Introduction     Reproduction     Pregnancy     During Pregnancy
    Birth     Postnatal     Childhood Illness     Glossary A-Z

   Childhood Illness
 Bacteria
 Virus
 Cancer
 Gastrointestinal
 Nutritional
 Metabolism
 Hormonal
 Musculoskeletal
 Ear, Nose & Throat
 Eye Disorders
 Mental Health
 Disclaimer
 
Musculoskeletal Disorders: Hip- and Thigh-bones

The main problems with the hip and thighbones in young children include knock knees (where the thighbone turn in, causing the knees to touch), and bow legs and much rarer, Legg-Calvé-Perthes disease (loss of the blood supply to the neck of the thighbone).
In adolescents, limping and pain in the hip, or sometimes in the knee or thigh, may be caused by a slipped capital femoral epiphysis.

Slipped Capital Femoral Epiphysis

Description

Slipped capital femoral epiphysis ( SCFE ) is a surgical emergency. It is also the most common hip disorder among young teenagers. A child’s symptoms may come on suddenly, or they may build up over time. Often the first pain is in the knee or thigh. The sooner a child gets treatment, the better off he or she will be.

Symptoms and Signs

SCFE happens when the cartilage plate ( epiphysis ) at the top of your child’s thighbone ( femur ) slips out of place. In a growing child, the plate is what controls the way the top of the thighbone grows. It’s also a pivotal part of the hip’s ball and socket joint, so slippage of the epiphysis may severely deform your child. Problems may include: he or she can’t turn the hip inward; his or her foot turns outward; his or her leg is measurably shorter; he or she suffers too much pain to stand on it.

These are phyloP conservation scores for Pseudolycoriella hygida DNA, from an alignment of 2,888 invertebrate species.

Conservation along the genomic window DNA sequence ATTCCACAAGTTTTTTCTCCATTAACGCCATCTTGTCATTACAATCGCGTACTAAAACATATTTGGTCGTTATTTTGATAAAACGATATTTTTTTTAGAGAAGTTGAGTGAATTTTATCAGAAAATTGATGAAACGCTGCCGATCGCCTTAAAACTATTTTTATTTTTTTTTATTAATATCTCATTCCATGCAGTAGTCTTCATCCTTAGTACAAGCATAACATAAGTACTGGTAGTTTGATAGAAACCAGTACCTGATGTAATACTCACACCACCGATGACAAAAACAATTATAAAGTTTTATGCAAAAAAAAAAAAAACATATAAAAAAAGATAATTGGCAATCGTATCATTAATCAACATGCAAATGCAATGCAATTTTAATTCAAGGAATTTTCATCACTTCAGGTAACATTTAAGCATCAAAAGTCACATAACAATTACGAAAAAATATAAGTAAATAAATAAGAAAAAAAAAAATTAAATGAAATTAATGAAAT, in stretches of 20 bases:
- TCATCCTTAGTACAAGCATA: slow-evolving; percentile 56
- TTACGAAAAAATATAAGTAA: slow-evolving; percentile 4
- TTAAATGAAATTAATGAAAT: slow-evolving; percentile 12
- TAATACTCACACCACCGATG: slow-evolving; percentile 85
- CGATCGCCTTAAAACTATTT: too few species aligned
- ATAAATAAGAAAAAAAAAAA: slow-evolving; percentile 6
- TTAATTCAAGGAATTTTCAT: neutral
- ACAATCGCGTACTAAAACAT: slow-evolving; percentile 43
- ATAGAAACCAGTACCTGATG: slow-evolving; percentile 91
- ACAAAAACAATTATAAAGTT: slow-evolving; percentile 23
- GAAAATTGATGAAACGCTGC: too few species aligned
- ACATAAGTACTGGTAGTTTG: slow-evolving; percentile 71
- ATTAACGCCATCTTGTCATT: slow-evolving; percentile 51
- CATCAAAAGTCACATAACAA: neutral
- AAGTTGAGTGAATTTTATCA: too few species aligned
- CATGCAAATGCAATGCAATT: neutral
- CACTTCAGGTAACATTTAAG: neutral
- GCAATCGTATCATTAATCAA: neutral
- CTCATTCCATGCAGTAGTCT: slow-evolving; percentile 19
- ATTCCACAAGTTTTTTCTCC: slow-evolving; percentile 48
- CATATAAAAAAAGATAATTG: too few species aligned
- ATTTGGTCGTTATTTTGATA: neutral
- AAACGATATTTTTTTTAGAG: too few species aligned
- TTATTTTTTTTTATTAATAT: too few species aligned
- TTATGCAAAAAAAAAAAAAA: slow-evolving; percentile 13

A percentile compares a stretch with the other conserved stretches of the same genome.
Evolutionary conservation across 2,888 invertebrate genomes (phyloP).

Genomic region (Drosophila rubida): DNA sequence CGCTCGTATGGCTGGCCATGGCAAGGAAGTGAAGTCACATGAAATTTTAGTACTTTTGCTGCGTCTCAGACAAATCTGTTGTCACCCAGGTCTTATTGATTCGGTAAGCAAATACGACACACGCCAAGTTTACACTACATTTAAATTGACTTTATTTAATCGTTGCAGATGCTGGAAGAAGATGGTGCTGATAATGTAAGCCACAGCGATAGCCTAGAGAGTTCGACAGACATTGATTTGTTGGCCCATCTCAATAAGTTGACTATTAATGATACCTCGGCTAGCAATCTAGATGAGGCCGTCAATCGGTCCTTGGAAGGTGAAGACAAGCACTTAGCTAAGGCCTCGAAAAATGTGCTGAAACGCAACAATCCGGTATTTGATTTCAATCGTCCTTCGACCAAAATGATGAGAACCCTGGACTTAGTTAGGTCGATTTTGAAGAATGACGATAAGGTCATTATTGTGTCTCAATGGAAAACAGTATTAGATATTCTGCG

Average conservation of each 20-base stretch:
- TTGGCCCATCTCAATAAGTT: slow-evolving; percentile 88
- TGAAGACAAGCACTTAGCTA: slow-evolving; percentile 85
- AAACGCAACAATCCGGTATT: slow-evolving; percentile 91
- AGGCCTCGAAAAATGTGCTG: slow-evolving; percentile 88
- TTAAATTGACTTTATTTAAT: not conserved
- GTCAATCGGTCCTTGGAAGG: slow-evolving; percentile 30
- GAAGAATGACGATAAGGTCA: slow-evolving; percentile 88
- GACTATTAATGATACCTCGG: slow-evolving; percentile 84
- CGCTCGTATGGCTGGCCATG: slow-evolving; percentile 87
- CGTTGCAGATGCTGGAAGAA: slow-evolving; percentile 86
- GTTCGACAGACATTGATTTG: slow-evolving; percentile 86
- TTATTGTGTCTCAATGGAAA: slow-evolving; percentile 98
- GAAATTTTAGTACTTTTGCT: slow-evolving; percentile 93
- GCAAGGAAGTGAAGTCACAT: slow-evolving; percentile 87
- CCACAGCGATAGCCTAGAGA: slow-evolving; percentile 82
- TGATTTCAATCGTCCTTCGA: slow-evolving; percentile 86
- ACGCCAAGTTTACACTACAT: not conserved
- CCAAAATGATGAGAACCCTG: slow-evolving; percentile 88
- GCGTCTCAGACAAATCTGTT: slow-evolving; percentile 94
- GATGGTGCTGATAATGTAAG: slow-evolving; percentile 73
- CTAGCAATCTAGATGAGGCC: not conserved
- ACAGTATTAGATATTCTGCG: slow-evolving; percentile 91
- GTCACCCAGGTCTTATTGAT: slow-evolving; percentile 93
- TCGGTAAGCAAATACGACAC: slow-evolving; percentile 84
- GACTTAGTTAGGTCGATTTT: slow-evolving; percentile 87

Children aged 10-18 are at risk for SCFE, particularly African-American boys, and all children who are overweight or athletic. More than one-third of the time, children with SCFE in one hip develop the same condition in the other hip.

Diagnosis and Treatment

It’s important to recognise SCFE early and get the treatment the child needs right away. Surgery is less complicated and the outcome is better the sooner you get it done. If you don’t treat SCFE, a child’s deformities will get worse, and arthritis may set in.

Surgery involves stabilising your child’s hip with pins to stop the SCFE from getting any worse. The pins help the growth plate fuse into place and become stable. Your doctor may also want to pin your child’s other hip to prevent it from developing the same problem.

The information in this page is presented in summarised form and has been taken from the following source(s):
1. American Academy of Orthopaedic Surgeons: http://orthoinfo.aaos.org/


Other HON resources 
   From MedHunt
    (websites)


Hip & Thighbone problems
slipped capital femoral epiphysis
    From HONselect
     (def;articles & more)   

Bone Diseases
Epiphyses
Epiphyses, Slipped

    Recent articles
       from
Medline

Bone Diseases
Epiphyses
Epiphyses, Slipped
 

Home

About us

Site map

Search

HONewsletter

© HON

Contact

 

  http://www.hon.ch/Dossier/MotherChild/child_musculoskeletal/muscoskel_hipandthigh.html Last modified: Jun 25 2002